While paying front-of-house employees hourly may be beneficial to some businesses, others may have a hard time getting their employees and guests to adjust. So, to tip or not to tip? It's up to you to decide.

Posted in: Management & Operation | By Emily Hepner
Stephen Hammel Says:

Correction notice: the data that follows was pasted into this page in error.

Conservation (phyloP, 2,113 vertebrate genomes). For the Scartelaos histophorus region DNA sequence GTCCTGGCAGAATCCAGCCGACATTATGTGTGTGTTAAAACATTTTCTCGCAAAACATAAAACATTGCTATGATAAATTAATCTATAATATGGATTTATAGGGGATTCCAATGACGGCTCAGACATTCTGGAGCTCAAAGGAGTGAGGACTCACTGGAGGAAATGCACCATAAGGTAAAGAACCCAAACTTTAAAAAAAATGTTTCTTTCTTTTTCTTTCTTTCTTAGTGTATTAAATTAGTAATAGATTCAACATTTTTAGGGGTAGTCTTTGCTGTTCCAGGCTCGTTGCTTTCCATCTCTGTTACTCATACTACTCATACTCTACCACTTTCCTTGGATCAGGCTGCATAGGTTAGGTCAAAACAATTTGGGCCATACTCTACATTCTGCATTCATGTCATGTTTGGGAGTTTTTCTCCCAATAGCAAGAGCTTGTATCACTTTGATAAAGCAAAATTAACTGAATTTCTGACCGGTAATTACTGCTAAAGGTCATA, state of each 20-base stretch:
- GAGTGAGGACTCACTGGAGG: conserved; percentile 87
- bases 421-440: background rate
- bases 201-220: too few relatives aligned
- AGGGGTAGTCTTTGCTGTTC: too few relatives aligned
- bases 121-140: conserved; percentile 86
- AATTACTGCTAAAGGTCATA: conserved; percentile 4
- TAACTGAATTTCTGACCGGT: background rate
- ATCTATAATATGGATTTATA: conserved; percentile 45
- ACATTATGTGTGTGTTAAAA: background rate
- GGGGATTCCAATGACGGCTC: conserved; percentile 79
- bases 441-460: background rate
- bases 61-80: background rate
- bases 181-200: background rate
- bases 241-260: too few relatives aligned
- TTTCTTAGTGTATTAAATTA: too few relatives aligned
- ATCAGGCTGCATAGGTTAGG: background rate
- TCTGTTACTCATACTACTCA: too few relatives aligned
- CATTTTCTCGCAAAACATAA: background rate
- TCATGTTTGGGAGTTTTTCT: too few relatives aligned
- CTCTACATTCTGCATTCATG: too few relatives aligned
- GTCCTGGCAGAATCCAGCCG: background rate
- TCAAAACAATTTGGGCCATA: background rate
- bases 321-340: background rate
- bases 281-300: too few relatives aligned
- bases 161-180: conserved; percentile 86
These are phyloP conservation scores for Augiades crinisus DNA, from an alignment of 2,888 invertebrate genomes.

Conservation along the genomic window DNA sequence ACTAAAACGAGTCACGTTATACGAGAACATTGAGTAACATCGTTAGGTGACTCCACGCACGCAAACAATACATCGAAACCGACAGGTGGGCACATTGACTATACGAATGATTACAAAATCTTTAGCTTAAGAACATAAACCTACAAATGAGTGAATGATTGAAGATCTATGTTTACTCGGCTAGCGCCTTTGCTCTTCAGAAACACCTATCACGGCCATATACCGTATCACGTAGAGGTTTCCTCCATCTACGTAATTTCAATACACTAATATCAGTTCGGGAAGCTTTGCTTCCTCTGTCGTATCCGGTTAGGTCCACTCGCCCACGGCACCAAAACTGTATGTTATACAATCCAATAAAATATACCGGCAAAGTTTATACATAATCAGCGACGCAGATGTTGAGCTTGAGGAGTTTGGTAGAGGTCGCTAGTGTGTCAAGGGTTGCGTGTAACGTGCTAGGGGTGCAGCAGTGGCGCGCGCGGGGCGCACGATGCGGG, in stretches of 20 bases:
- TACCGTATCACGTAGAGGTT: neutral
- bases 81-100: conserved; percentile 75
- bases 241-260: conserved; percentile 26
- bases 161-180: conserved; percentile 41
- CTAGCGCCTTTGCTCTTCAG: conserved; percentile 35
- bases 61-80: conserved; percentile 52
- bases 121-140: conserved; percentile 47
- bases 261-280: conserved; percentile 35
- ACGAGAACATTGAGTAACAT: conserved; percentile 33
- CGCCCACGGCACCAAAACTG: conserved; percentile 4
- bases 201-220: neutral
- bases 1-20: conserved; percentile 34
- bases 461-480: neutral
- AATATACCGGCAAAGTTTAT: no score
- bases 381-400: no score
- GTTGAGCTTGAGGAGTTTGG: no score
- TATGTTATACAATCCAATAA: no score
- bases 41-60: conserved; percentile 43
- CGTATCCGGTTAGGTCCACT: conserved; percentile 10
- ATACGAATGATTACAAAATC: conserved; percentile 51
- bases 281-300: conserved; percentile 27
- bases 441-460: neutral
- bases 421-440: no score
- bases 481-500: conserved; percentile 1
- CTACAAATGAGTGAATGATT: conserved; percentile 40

As a customer, I like tipping. I tend to tip about 20%, and I'm told this is a hard-core 10% town, but the last time I was out, I left an $8 tip on a $12 meal, because the waitress (is that an offensive term?) kept refilling my ice water, and she kept smiling as if she had no higher purpose in life, although she must have been exhausted and had an aching back. Why tip so much? Because I want to find her when I go back to that restaurant. I will, on occasion, leave a 50c tip, and I feel guilty because the waitress needs the money, but it's my way of encouraging her to find a different occupation. Paying employees more, across the board, and forbidding customers from tipping, means your superstars will get paid less, and your mediocre employees and beginners will make more. Common sense says the superstars will jump ship and the mediocre servers will stick around. Guess how your customers will respond? Waitresses don't just deliver food to the table. They are *salesmen*, who not only get customers to return, but they upsell, giving customers a more enjoyable experience as well as filling your cash register. The most important job a manager has is to make his waitresses a lot of money on those 20% sales commissions (or 10% in this town) that tips represent. I would also suggest nickle-and-diming customers with a service charge. The average merchant charges $14.99 for something, as if people were dumb enough to think it makes a $15 item look less expensive. Originallt, John D. Patterson of NCR invented odd cents pricing as a way to get Frank W. Woolworth to buy cash registers. Store clerks would have to ring up sales in order to give the customer change - instead of simply dropping money into their aprons. Those "unnecessary" cash registers paid for themselves in reduced employee theft in no time. So Kmart started selling at 43c and 88c, to emphasize savings over conventional stores. Premium merchants, such as jewelers, charged round dollars, as a way of saying "we know what our product is worth." When McDonald's was charging 15c for hamburgers and 12c for french fries, Sandy's successfully competed by selling hamburgers for 12c (and made up much of it by raising their fries to 15c). If you are trying to sell bargain food. maybe a value menu will work for you. Seems to me that if a consumer wants a restaurant with waitresses, stating prices in round dollars rather than off cents says you're not ashamed of what you offer. Adding a service charge? That looks like you're trying to trick the customer into paying more. I wouldn't want to eat there. If you're pulling thart in public, who knows what ends up in the food you're selling! It's not really your restaurant, you know. The customers will decide whether the doors stay open.